The opinion of the court was delivered by: Bua, District Judge.
Before this Court is defendant Northwest Airlines'
(Northwest) motion to dismiss. Northwest moves to dismiss the
complaint for its failure to state a claim upon which relief
can be granted pursuant to Federal Rule 12(b)(6). Plaintiff
Fischer, executor of the estate of William Hawley, brings this
action to recover damages allegedly resulting from Northwest's
negligent operation of its airline. For the reasons stated
herein, this Court grants Northwest's motion to dismiss Counts
II and III of plaintiff's complaint.
The following facts are alleged in plaintiff's complaint.
They are considered to be true for purposes of this order.
On August 27, 1983, Hawley was a passenger on Northwest's
nonstop flight from Chicago's O'Hare Airport to Kimpo Airport
in Seoul, Korea. Hawley suffered a severe heart attack during
the flight. Hawley immediately lapsed into unconsciousness. He
never regained consciousness. Hawley died shortly thereafter.
Fischer originally filed her claim in the Circuit Court of
Cook County, Illinois. The suit was later removed to this
The guidelines used in considering a motion to dismiss a
complaint for failure to state a claim are well defined. On a
motion to dismiss, a complaint must be construed in the light
most favorable to the plaintiff, the allegations thereof being
taken as true. Mathers Fund, Inc. v. Colwell, 564 F.2d 780, 783
(7th Cir. 1977). A complaint should not be dismissed unless it
appears beyond doubt that the plaintiff can prove no set of
facts in support of his claim that would entitle him to the
requested relief. Cruz v. Beto, 405 U.S. 319, 322, 92 S.Ct.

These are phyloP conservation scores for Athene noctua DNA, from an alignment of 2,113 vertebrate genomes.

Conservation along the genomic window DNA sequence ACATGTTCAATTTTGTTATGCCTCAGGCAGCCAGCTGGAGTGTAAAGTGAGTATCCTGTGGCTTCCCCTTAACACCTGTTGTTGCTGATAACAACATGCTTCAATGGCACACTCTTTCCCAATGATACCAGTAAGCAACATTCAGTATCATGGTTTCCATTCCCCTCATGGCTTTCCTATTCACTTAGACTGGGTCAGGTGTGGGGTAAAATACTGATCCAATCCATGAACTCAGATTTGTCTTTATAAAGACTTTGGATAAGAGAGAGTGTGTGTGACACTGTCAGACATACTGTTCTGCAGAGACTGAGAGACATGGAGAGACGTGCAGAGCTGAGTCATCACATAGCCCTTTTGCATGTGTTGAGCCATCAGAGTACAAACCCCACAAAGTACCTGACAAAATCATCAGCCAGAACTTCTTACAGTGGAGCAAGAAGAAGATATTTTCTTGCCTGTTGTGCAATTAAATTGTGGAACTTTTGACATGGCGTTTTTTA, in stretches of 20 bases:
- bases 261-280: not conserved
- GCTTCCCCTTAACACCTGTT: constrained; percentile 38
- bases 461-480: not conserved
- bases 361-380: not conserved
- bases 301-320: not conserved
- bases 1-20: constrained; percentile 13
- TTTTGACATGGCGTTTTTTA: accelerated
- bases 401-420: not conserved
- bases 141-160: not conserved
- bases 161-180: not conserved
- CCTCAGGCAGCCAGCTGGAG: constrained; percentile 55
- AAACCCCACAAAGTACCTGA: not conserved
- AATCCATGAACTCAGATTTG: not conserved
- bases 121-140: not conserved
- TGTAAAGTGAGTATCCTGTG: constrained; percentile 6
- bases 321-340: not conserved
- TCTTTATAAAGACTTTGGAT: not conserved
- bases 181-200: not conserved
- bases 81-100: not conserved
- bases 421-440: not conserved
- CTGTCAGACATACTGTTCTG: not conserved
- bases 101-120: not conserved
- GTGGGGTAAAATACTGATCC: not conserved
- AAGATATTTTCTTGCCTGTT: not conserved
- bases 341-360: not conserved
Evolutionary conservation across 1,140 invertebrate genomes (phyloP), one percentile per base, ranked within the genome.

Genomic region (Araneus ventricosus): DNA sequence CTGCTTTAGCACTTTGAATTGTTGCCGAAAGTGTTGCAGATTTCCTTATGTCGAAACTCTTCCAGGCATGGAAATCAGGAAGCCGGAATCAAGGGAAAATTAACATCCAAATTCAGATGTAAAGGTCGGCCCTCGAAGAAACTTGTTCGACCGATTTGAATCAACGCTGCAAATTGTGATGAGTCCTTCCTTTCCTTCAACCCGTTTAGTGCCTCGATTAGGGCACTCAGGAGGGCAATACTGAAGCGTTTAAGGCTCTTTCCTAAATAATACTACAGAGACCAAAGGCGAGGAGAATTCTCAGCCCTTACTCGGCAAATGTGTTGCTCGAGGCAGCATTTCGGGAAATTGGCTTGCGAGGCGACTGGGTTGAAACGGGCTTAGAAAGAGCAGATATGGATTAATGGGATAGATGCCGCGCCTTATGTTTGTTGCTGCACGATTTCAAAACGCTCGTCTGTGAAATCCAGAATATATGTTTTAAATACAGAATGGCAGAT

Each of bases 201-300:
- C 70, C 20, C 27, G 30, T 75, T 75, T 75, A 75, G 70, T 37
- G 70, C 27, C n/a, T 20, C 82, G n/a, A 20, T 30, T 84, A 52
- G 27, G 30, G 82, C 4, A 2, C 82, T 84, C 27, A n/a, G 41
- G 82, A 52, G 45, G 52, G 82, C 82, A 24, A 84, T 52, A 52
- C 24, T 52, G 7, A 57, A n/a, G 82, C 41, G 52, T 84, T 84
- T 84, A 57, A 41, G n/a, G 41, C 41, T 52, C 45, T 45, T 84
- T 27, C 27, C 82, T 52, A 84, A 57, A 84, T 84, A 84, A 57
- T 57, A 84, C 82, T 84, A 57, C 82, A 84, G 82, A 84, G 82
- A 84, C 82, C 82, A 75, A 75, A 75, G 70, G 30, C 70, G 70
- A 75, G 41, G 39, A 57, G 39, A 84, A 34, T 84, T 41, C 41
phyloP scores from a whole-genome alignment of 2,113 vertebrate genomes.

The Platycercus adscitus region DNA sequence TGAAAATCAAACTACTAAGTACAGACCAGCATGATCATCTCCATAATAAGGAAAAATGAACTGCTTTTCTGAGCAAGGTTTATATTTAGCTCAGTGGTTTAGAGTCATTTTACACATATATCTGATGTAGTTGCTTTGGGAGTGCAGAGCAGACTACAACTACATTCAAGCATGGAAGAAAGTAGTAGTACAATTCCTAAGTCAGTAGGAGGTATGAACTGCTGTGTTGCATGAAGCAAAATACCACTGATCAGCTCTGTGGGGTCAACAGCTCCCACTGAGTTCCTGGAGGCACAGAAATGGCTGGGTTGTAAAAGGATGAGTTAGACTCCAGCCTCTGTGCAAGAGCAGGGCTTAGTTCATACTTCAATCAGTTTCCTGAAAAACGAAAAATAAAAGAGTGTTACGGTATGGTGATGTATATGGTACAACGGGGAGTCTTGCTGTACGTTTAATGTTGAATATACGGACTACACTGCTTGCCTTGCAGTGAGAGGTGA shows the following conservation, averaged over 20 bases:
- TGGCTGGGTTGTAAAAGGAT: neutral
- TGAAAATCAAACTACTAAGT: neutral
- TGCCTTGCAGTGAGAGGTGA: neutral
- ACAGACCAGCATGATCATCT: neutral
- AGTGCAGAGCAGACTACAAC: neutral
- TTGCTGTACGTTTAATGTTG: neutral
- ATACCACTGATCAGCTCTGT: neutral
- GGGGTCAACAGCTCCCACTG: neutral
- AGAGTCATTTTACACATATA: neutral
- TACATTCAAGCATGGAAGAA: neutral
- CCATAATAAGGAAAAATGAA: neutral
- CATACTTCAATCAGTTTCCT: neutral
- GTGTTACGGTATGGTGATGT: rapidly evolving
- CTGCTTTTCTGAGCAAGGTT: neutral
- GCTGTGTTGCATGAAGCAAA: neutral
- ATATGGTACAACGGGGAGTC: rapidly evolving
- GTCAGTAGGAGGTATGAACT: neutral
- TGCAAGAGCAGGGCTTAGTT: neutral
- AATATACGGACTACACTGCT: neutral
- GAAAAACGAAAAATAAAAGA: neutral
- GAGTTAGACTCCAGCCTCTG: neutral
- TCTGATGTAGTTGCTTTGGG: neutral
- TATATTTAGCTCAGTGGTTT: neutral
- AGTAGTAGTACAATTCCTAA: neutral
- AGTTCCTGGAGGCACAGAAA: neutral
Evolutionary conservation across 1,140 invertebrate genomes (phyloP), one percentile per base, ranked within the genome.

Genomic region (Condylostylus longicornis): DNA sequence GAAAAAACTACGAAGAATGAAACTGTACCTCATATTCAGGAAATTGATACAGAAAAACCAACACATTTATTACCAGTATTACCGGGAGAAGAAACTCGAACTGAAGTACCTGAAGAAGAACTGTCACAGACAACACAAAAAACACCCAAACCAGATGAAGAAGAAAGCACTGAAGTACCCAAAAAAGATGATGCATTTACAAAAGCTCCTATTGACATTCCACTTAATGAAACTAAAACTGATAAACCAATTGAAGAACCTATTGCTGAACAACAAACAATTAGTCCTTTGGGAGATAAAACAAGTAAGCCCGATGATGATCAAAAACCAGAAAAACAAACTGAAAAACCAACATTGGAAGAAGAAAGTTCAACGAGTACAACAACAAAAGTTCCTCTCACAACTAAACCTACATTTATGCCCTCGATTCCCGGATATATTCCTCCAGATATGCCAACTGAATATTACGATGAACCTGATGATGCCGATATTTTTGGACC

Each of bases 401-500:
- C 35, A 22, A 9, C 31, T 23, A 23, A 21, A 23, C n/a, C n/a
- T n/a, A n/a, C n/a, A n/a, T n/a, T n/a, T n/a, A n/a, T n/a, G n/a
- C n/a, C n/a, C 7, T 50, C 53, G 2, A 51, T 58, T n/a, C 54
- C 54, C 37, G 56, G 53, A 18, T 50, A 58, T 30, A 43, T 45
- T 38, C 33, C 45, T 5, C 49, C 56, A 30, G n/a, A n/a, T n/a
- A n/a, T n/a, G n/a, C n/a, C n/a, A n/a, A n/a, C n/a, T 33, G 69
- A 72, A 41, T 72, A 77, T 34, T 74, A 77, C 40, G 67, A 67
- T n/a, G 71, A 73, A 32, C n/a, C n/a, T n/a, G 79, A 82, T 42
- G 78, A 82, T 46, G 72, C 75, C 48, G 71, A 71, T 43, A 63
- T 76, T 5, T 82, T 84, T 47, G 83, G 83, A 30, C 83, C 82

1079, 1081, 31 L.Ed.2d 263 (1972).
Northwest moves to dismiss Fischer's claim for failure to
state a claim upon which relief can be granted. Northwest
argues that Hawley's heart attack was not proximately caused by
an "accident" and is therefore not compensable under Article 17
of the Warsaw Convention. Fischer contends Hawley's death was
caused by an accident as defined by the Warsaw Convention.
Article 17 of the Warsaw Convention makes air carriers liable
for injuries sustained by a passenger "if the accident which
caused the damage . . . took place on board the aircraft or in
the course of any of the operations of embarking or
disembarking." 49 U.S.C.A. § 1502 note. Northwest is liable to
Fischer under the terms of the Warsaw Convention only if
Fischer can prove that an "accident" was the cause of Hawley's
In Air France v. Saks, ___ U.S. ___, 105 S.Ct. 1338, 84
L.Ed.2d 289 (1985), the Supreme Court defined the term
accident. The court held that liability under Article 17 of the
Warsaw Convention arises only if a passenger's injury is caused
by an unexpected or unusual event or happening that is external
to the passenger. The Air France court reasoned that an
accident does not cause an injury when an injury indisputably
results from a passenger's own internal reaction to the usual,
normal, and expected operation of the aircraft.
In the instant case, Hawley's heart attack and subsequent
death were not the result of any unusual or unexpected external
event connected with the flight. Hawley's ill health was an
internal disability and was not the result of an unusual or
unexpected occurrence connected with the flight. Hawley's
injury does not fall within the scope of injuries contemplated
by the Warsaw Convention. Therefore, no accident caused
Hawley's injury and Northwest is not liable under the Warsaw
Fischer's second argument asserts that the airline's refusal
to aid Hawley after his heart attack was the "accident" that
caused the injury. This Court disagrees. The United States
Court of Appeals for the Third Circuit rejected this argument
in Abramson v. Japan Airlines, Co., Ltd., 739 F.2d 130 (3d Cir.
1984). The Abramson court held that a hernia injury not caused
by any external events was internal to the passenger and not an
accident under Article 17 of the Warsaw Convention. The court
also held that the airline's refusal to aid the passenger after
he suffered the hernia attack was not an accident. The Third
Circuit found ...